As the yield curve flattens, investors continue to worry about the potential implications for the economy and markets. Why? Inverted yield curves have a perfect history of predicting economic recessions over the past 50 years.
The yield curve is a graphical representation of bond yields of similar credit quality across a range of maturities. A flattening curve, when shorter-term rates rise more quickly than longer-term rates (or fall more slowly), is often perceived as an indication that slower economic growth lies ahead. An inverted yield curve, where short-term rates are higher than long-term rates, has historically been a precursor to a recession.
Earlier this year, the difference between the 2- and 10-year Treasury yields was down to 0.50% before bouncing some, but it is currently back down to 0.54% (as of Thursday’s close). Does this mean trouble is around the corner? Looking back at the previous five recessions, once the yield curve hit 0.5% it took a median of nearly a year before the curve inverted. Once it inverted, it took about 20 more months until a recession started. All along the way, the S&P 500 posted a median return of 21.5% over those 32 months.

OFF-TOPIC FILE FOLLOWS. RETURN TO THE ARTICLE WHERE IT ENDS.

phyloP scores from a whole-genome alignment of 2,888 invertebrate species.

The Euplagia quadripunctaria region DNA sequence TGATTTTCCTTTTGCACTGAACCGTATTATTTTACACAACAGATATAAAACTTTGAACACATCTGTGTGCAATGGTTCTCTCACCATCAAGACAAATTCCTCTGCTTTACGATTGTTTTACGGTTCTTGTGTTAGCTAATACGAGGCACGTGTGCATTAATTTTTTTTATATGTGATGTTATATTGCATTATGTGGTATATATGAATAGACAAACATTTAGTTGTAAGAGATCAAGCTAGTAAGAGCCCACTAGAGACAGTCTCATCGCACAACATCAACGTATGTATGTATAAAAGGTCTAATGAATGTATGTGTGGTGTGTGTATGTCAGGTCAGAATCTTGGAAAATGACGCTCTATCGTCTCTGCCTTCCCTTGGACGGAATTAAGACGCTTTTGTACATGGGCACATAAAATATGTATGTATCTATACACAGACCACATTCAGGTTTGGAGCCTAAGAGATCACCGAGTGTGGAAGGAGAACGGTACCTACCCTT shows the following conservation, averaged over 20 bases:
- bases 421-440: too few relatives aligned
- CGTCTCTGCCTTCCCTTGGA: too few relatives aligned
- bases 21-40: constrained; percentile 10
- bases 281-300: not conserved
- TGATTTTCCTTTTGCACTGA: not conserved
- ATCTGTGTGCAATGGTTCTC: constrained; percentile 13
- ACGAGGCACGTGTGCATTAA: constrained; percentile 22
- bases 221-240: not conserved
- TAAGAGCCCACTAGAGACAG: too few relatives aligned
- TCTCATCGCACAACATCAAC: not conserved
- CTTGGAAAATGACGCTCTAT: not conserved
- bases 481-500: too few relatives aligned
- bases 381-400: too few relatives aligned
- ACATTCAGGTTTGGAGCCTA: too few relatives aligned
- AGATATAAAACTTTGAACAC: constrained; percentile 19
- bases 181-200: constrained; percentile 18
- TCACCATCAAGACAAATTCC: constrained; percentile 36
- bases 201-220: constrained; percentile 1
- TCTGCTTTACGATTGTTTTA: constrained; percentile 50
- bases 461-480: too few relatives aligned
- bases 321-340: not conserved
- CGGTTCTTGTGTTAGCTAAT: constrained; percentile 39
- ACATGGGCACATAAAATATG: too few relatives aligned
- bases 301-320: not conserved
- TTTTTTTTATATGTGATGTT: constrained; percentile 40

“A flattening (or inverted) yield curve can be concerning, but everyone makes it sound like that means a recession will start tomorrow. History says otherwise,” said Ryan Detrick, Senior Market Strategist. “Don’t forget we are looking at record profits and revenues for the S&P 500 in 2018 amid multi-decade highs in manufacturing and services, along with soft data indicators such as consumer confidence. In other words, the economy is still on quite firm footing, and we see few reasons to expect a recession over the next 12-18 months.”
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